Faysal Kolkailah knelt on a colorful Pakistani rug, his palms on the floor, and placed his forehead on the ground.
“I am not kissing the ground,” he said, using an all-too-common slur disparaging Muslim prayer as a lesson for a group of about 20, mostly non-Muslims learning the basic tenets of his faith, Islam.
They had been invited to the Mosque of Nasreen’s second annual open house — part of a decades-old effort by local Muslims to open a dialogue with non-Muslims, said Hisham Assal, a 53-year-old computer science lecturer at Cal Poly.
“I think there’s always been a level of curiosity in the U.S., but that level of curiosity increased after 9/11,” he said.
Since 9/11 and the subsequent invasions and occupations of Afghanistan and Iraq, ignorance and negative stereotypes about Islam have increased, said Naiyerah Kolkailah, president of the Islamic Society of SLO County and Faysal Kolkailah’s daughter.
With the help of the Muslim Students Association at Cal Poly, Naiyerah Kolkailah organized Saturday’s open house at the 3-year-old mosque to help teach people who know little about the religion of Islam and to dispel misconceptions and prejudices about it.
The event was also a way for people to meet Muslims, Naiyerah Kolkailah said.
Faysal Kolkailah, a longtime San Luis Obispo County resident and a Cal Poly professor who preaches at the mosque as its unofficial imam, says that too often people associate Muslims with terrorists.
In 1995, when domestic terrorist Timothy McVeigh and others detonated a bomb in Oklahoma City that killed 168 people, a reporter phoned Faysal Kolkailah for comment, assuming the attacker was Muslim and that as a fellow Muslim he could comment. He was fuming mad and asked the reporter why she assumed a Muslim would have any more insight into political violence than anyone else. He asked the reporter why she had not called Jews or Christians from the Middle East.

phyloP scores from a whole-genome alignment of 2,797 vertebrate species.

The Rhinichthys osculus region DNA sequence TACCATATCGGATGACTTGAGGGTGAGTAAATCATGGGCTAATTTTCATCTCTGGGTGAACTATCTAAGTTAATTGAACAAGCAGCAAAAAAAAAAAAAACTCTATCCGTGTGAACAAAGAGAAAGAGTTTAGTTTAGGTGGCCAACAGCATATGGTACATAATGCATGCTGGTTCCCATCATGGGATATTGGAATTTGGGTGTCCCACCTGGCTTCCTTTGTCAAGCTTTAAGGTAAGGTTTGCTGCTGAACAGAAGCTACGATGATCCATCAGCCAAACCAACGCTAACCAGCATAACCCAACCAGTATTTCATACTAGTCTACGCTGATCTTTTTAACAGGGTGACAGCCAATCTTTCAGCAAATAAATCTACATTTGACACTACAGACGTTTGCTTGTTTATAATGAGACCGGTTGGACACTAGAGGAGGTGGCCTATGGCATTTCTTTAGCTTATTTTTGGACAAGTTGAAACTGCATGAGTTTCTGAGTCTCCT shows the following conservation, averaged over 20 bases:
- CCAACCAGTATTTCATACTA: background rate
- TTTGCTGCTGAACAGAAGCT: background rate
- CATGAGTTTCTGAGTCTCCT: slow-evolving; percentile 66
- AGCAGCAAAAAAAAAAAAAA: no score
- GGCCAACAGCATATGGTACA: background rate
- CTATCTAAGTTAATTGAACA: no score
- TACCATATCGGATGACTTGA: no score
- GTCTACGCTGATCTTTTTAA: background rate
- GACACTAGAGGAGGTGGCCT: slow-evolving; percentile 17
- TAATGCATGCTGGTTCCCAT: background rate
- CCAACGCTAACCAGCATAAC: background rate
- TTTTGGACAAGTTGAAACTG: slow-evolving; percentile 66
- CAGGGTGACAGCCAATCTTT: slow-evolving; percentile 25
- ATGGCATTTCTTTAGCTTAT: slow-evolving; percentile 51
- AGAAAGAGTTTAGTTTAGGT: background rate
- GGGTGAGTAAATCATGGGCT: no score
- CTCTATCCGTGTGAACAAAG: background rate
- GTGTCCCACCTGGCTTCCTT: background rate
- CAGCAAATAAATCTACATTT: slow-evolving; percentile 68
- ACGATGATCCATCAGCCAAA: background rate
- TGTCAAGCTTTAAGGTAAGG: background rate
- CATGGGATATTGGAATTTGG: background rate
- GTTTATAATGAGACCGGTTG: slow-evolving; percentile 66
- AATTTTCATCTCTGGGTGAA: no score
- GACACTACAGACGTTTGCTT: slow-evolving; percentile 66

People should be judged for their actions and not their faith, Kolkailah said.
Many people have several misconceptions about Islam and women, he said. Some think the fact that women pray separately is evidence that they are not as important as men. But that is not the case, he said.
Among them: Women pray separately for privacy. Women on their periods cannot pray. If everyone in a mosque could see when a woman was not praying, they would know who was on their period.
Also, in some mosques, women pray behind men. That is so that they are not kneeling in prayer before a group of strange men and for the previous reason.
In some places, such as Saudi Arabia, women are not allowed to drive cars, he said. But such laws are not Allah’s laws, Kolkailah said. They are man’s laws, and no one should judge a religion based on one country’s laws. Nothing in Islam says a woman cannot be an astronaut, a pilot or a driver, he said.
What are the major beliefs of Islam?
Islam, which was founded in the Arabian Peninsula by the Prophet Mohammad in the seventh century, has six articles of faith, according to Faysal Kolkailah:
- Allah is the only god.
- Allah created angels.
- There are prophets and messengers, such as Jesus and Moses.
- The original books of both Christians and Jews were the word of God.
- Despite free will, there is divine decree; in the end, Allah is ultimately in control.
- There is an afterlife including heaven and a hell, and Allah will judge you based on your actions in life.
The faith’s basic practices:
- Make a declaration of faith, in Arabic, that there is no god but Allah (God) and Mohammad is his messenger.
- Pray five times a day.
- Fast from dawn to sunset during the month of Ramadan.
- If you can, you must make a pilgrimage— the Hajj — to Mecca in Saudi Arabia.
- If you can, you must give a percentage of your savings away as alms.
- Following these articles of faith and practices are guides for improving your character, Kolkailah said, but not guarantees that you are a “good” Muslim. That depends on you.